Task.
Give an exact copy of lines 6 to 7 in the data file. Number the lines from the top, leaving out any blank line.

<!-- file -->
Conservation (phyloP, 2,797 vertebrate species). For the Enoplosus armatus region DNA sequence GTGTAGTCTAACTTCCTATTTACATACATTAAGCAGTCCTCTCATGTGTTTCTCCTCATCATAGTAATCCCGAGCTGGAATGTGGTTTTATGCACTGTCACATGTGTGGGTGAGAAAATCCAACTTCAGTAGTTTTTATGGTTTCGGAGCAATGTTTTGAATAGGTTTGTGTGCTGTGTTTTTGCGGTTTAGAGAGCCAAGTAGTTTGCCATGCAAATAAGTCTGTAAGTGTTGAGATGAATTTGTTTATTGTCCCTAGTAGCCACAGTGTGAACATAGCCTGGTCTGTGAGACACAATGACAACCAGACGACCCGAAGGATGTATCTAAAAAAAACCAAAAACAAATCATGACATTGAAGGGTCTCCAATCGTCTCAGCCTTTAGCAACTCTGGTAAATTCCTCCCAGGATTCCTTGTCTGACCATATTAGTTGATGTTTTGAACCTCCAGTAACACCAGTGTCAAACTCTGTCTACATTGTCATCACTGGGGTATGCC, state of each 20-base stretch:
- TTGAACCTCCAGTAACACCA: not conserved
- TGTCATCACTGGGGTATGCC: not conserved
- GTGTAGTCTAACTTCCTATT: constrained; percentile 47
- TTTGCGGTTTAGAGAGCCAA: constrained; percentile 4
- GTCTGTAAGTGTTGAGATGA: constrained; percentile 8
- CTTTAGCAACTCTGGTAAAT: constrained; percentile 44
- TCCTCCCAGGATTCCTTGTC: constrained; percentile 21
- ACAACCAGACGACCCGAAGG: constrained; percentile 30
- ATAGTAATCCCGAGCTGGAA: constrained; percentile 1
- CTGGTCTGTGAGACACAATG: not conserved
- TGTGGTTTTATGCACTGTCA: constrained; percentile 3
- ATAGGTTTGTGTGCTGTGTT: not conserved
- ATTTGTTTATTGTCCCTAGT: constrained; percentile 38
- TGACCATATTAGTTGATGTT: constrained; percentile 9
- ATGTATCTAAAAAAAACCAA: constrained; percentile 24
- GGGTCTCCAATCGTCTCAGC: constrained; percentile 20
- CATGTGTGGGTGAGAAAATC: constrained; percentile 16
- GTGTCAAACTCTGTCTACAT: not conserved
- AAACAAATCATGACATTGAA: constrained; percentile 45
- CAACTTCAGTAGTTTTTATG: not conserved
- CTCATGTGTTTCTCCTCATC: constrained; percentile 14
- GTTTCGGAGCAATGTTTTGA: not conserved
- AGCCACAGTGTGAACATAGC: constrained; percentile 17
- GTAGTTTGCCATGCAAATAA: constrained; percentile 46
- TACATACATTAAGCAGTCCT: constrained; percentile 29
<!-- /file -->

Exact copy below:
- GTCTGTAAGTGTTGAGATGA: constrained; percentile 8
- CTTTAGCAACTCTGGTAAAT: constrained; percentile 44